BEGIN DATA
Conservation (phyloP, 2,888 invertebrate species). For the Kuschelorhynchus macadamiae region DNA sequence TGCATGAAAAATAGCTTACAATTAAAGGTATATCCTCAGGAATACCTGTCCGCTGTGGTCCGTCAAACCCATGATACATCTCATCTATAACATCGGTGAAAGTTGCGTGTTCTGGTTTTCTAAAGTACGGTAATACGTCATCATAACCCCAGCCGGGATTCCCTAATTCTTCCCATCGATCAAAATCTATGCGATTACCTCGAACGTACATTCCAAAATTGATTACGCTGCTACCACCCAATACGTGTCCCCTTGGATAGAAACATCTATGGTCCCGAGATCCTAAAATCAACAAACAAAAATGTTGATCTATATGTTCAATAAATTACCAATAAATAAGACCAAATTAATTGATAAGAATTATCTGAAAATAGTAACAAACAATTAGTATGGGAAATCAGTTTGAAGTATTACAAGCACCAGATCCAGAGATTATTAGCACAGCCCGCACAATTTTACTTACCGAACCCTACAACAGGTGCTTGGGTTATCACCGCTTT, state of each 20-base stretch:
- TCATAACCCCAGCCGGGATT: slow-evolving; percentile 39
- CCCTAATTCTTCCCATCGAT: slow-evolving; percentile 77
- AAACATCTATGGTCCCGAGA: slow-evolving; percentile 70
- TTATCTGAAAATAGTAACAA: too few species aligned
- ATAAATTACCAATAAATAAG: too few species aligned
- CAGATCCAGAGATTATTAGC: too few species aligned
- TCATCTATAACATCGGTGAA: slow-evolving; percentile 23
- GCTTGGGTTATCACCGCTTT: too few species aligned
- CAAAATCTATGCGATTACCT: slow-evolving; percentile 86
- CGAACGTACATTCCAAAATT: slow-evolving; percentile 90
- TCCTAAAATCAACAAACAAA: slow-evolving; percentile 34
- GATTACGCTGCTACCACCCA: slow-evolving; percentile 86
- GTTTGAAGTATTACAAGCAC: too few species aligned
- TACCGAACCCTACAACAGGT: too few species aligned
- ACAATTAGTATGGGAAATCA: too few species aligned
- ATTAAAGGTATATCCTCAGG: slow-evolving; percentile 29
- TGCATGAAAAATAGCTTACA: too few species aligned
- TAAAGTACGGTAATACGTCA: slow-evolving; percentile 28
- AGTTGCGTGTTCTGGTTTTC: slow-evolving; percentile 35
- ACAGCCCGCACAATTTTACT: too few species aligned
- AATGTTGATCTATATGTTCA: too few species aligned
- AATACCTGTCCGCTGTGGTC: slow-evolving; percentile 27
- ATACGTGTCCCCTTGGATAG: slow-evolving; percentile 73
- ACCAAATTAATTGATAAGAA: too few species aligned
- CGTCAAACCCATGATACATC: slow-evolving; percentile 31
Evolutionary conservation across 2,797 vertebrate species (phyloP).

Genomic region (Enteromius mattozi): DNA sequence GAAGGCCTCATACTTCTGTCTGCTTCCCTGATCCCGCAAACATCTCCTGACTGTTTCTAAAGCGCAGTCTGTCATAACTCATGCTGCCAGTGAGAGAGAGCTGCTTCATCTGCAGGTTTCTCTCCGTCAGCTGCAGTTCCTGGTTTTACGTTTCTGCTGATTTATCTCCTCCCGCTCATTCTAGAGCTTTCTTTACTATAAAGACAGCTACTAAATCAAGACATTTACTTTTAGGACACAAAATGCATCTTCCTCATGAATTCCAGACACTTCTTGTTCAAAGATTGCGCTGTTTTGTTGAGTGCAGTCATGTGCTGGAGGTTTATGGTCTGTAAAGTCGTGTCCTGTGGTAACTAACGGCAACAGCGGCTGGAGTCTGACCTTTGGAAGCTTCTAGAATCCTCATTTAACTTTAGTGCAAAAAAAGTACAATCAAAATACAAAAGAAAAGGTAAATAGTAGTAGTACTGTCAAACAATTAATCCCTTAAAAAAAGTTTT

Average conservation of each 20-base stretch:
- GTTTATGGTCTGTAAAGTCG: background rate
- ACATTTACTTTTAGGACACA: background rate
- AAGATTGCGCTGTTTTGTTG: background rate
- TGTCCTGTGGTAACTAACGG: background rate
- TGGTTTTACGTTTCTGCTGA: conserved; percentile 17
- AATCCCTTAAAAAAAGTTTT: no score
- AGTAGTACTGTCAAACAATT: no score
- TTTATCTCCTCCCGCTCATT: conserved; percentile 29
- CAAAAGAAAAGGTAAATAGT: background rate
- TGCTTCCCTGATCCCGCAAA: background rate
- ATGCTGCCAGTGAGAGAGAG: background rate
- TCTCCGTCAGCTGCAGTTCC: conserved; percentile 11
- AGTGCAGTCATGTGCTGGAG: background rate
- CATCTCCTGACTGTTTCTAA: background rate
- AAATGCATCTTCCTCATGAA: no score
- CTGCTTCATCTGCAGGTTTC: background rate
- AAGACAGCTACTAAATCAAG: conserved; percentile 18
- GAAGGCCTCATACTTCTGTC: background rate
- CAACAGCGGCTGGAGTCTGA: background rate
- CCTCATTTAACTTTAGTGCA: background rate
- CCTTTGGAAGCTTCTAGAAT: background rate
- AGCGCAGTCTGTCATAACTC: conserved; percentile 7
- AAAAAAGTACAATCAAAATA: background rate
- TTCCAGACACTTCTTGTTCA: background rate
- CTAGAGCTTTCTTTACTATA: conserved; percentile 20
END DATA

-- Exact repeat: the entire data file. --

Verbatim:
Conservation (phyloP, 2,888 invertebrate species). For the Kuschelorhynchus macadamiae region DNA sequence TGCATGAAAAATAGCTTACAATTAAAGGTATATCCTCAGGAATACCTGTCCGCTGTGGTCCGTCAAACCCATGATACATCTCATCTATAACATCGGTGAAAGTTGCGTGTTCTGGTTTTCTAAAGTACGGTAATACGTCATCATAACCCCAGCCGGGATTCCCTAATTCTTCCCATCGATCAAAATCTATGCGATTACCTCGAACGTACATTCCAAAATTGATTACGCTGCTACCACCCAATACGTGTCCCCTTGGATAGAAACATCTATGGTCCCGAGATCCTAAAATCAACAAACAAAAATGTTGATCTATATGTTCAATAAATTACCAATAAATAAGACCAAATTAATTGATAAGAATTATCTGAAAATAGTAACAAACAATTAGTATGGGAAATCAGTTTGAAGTATTACAAGCACCAGATCCAGAGATTATTAGCACAGCCCGCACAATTTTACTTACCGAACCCTACAACAGGTGCTTGGGTTATCACCGCTTT, state of each 20-base stretch:
- TCATAACCCCAGCCGGGATT: slow-evolving; percentile 39
- CCCTAATTCTTCCCATCGAT: slow-evolving; percentile 77
- AAACATCTATGGTCCCGAGA: slow-evolving; percentile 70
- TTATCTGAAAATAGTAACAA: too few species aligned
- ATAAATTACCAATAAATAAG: too few species aligned
- CAGATCCAGAGATTATTAGC: too few species aligned
- TCATCTATAACATCGGTGAA: slow-evolving; percentile 23
- GCTTGGGTTATCACCGCTTT: too few species aligned
- CAAAATCTATGCGATTACCT: slow-evolving; percentile 86
- CGAACGTACATTCCAAAATT: slow-evolving; percentile 90
- TCCTAAAATCAACAAACAAA: slow-evolving; percentile 34
- GATTACGCTGCTACCACCCA: slow-evolving; percentile 86
- GTTTGAAGTATTACAAGCAC: too few species aligned
- TACCGAACCCTACAACAGGT: too few species aligned
- ACAATTAGTATGGGAAATCA: too few species aligned
- ATTAAAGGTATATCCTCAGG: slow-evolving; percentile 29
- TGCATGAAAAATAGCTTACA: too few species aligned
- TAAAGTACGGTAATACGTCA: slow-evolving; percentile 28
- AGTTGCGTGTTCTGGTTTTC: slow-evolving; percentile 35
- ACAGCCCGCACAATTTTACT: too few species aligned
- AATGTTGATCTATATGTTCA: too few species aligned
- AATACCTGTCCGCTGTGGTC: slow-evolving; percentile 27
- ATACGTGTCCCCTTGGATAG: slow-evolving; percentile 73
- ACCAAATTAATTGATAAGAA: too few species aligned
- CGTCAAACCCATGATACATC: slow-evolving; percentile 31
Evolutionary conservation across 2,797 vertebrate species (phyloP).

Genomic region (Enteromius mattozi): DNA sequence GAAGGCCTCATACTTCTGTCTGCTTCCCTGATCCCGCAAACATCTCCTGACTGTTTCTAAAGCGCAGTCTGTCATAACTCATGCTGCCAGTGAGAGAGAGCTGCTTCATCTGCAGGTTTCTCTCCGTCAGCTGCAGTTCCTGGTTTTACGTTTCTGCTGATTTATCTCCTCCCGCTCATTCTAGAGCTTTCTTTACTATAAAGACAGCTACTAAATCAAGACATTTACTTTTAGGACACAAAATGCATCTTCCTCATGAATTCCAGACACTTCTTGTTCAAAGATTGCGCTGTTTTGTTGAGTGCAGTCATGTGCTGGAGGTTTATGGTCTGTAAAGTCGTGTCCTGTGGTAACTAACGGCAACAGCGGCTGGAGTCTGACCTTTGGAAGCTTCTAGAATCCTCATTTAACTTTAGTGCAAAAAAAGTACAATCAAAATACAAAAGAAAAGGTAAATAGTAGTAGTACTGTCAAACAATTAATCCCTTAAAAAAAGTTTT

Average conservation of each 20-base stretch:
- GTTTATGGTCTGTAAAGTCG: background rate
- ACATTTACTTTTAGGACACA: background rate
- AAGATTGCGCTGTTTTGTTG: background rate
- TGTCCTGTGGTAACTAACGG: background rate
- TGGTTTTACGTTTCTGCTGA: conserved; percentile 17
- AATCCCTTAAAAAAAGTTTT: no score
- AGTAGTACTGTCAAACAATT: no score
- TTTATCTCCTCCCGCTCATT: conserved; percentile 29
- CAAAAGAAAAGGTAAATAGT: background rate
- TGCTTCCCTGATCCCGCAAA: background rate
- ATGCTGCCAGTGAGAGAGAG: background rate
- TCTCCGTCAGCTGCAGTTCC: conserved; percentile 11
- AGTGCAGTCATGTGCTGGAG: background rate
- CATCTCCTGACTGTTTCTAA: background rate
- AAATGCATCTTCCTCATGAA: no score
- CTGCTTCATCTGCAGGTTTC: background rate
- AAGACAGCTACTAAATCAAG: conserved; percentile 18
- GAAGGCCTCATACTTCTGTC: background rate
- CAACAGCGGCTGGAGTCTGA: background rate
- CCTCATTTAACTTTAGTGCA: background rate
- CCTTTGGAAGCTTCTAGAAT: background rate
- AGCGCAGTCTGTCATAACTC: conserved; percentile 7
- AAAAAAGTACAATCAAAATA: background rate
- TTCCAGACACTTCTTGTTCA: background rate
- CTAGAGCTTTCTTTACTATA: conserved; percentile 20